October 10, 2018
Did you know that tooth decay can be reversed if treated in the beginning stages? If you follow the advice of a dentist in Yakima and take action early on, you may be able to prevent some cavities from damaging your teeth. However, once tooth decay progresses past a certain point, there is no turning back the clock. Understanding how a cavity progresses can help you know how to fight back and maintain a healthy mouth. Here is what happens during each of the 5 stages of tooth decay.
Stage One: White Spots Appear
The first sign of tooth decay takes the form of small white dots that materialize just below the surface of the tooth enamel. These white spots are evidence that the attack of sugars and acids on your teeth are beginning to take a toll. At this stage, it is not too late to reverse the tooth decay through regular brushing, flossing and fluoride treatment.
Stage Two: Enamel Begins to Decay
If tooth decay is not caught and reversed early on, it progresses further by attacking the surface enamel of your teeth. Teeth erode slowly from the underside outward, so the outer enamel will remain intact for the beginning half of this second stage. However, once the cavity breaks through the surface of the enamel, there is no turning back. A cavity caught at this stage must be corrected with a dental filling.
Stage Three: Dentin Begins to Decay
At stage three, the cavity begins to erode the layer of tooth material that lies beneath the enamel: the dentin. You will likely notice if tooth decay progresses to this level because you probably feel some pain in your mouth. A dental filling can still be used to stop tooth decay from progressing past stage three and preventing the cavity from reaching the tooth’s inner-most layer: the pulp.
Stage Four: Cavity Reaches the Pulp
The center of the tooth, beneath the layers of enamel and dentin, is made up of living connective tissues and cells called pulp. Once the cavity reaches the pulp, you will experience significant pain and discomfort. A root canal or a complete extraction are the only treatment options at this stage.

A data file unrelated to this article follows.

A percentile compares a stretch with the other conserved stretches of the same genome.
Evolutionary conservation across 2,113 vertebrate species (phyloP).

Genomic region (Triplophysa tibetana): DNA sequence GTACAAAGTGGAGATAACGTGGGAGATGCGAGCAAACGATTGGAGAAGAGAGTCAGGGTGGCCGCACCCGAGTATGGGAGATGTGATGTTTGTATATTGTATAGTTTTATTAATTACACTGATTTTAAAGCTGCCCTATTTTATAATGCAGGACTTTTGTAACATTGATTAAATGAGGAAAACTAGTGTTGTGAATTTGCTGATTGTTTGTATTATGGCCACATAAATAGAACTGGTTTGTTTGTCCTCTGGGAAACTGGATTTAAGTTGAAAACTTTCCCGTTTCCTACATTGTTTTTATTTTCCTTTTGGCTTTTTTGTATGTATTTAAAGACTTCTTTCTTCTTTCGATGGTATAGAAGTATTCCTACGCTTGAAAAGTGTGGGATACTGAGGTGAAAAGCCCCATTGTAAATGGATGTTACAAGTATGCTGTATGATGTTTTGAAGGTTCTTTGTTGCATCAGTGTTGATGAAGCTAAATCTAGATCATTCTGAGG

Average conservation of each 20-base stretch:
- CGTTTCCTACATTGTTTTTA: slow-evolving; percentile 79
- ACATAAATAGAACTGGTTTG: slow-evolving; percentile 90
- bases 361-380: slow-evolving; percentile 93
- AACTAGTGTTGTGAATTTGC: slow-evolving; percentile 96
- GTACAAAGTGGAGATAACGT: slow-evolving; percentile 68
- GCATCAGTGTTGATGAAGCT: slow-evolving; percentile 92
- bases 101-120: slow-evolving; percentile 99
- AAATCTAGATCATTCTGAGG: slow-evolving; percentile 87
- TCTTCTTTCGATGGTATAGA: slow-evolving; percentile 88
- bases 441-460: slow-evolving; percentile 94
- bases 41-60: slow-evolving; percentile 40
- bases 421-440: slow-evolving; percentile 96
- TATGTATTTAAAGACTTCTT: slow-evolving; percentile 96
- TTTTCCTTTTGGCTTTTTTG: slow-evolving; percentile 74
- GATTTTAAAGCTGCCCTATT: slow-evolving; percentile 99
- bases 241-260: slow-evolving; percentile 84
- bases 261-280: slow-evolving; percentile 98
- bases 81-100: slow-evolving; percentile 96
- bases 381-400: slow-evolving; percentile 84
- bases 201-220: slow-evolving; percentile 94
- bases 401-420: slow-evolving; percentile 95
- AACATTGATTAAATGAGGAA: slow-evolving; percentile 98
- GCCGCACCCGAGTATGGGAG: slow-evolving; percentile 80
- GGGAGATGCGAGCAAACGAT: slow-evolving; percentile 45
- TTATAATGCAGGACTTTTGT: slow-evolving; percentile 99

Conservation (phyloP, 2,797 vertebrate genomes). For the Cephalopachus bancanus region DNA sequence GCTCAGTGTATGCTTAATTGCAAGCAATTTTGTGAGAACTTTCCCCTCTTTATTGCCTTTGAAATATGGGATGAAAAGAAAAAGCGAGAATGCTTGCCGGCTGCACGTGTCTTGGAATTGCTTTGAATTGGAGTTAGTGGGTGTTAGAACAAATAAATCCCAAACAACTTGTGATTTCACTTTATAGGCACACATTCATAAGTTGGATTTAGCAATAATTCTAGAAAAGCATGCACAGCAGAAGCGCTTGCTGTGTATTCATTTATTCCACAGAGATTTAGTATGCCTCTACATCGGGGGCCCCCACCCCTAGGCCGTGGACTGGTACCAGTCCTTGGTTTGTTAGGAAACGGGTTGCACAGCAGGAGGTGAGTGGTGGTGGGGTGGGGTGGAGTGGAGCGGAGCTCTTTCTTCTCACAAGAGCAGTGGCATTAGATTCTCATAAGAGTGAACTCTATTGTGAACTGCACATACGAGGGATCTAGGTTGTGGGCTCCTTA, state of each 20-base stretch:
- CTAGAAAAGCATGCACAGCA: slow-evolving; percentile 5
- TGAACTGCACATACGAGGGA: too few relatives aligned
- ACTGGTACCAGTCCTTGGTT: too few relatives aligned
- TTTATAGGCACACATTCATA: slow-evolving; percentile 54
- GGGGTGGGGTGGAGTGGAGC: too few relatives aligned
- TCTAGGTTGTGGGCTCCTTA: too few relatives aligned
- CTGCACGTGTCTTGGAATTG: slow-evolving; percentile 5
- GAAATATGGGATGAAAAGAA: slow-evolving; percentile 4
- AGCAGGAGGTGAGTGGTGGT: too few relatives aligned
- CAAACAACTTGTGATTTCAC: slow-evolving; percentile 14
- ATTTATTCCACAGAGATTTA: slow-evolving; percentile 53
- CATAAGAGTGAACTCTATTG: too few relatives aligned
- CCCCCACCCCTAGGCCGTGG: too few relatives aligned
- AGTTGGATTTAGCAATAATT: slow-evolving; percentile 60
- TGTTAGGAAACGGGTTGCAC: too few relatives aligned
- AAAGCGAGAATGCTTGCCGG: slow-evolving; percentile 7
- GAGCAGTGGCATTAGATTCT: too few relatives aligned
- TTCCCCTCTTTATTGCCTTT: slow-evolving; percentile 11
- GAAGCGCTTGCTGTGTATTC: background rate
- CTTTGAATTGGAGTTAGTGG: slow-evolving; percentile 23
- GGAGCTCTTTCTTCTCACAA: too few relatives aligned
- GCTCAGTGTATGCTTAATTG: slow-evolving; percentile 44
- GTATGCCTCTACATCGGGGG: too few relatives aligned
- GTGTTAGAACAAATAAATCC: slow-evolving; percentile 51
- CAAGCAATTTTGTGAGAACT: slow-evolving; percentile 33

Stage Five: Abscess Forms
After reaching the pulp, an infection then moves to the tip of the root and exits the tip of the tooth’s structure, infecting the surrounding tissues and possibly the bone structure.
Swelling and severe pain are commonplace in the fifth and final stage of a cavity. If an abscess is not dealt with immediately, it can be fatal. Like in stage four, a root canal or extraction are the only remaining treatment options if tooth decay reaches this stage.
Cavities do not develop overnight, but if tooth decay is not caught and treated in the early stages it can have serious negative impacts on your oral and overall health. Maintaining regular visits to the dentist is key to preventing and reversing the progression of tooth decay.
About the Author
Dr. Lyle Bonny has nearly 30 years of experience helping patients in Yakima care for their teeth and oral health. He works alongside the knowledgeable and friendly staff at Terrace Heights Dental Center to provide comprehensive dental services in a comfortable and welcoming environment. To learn more about tooth decay and how to prevent it, contact Dr. Bonny via his website or by calling the office at 509-248-4957.
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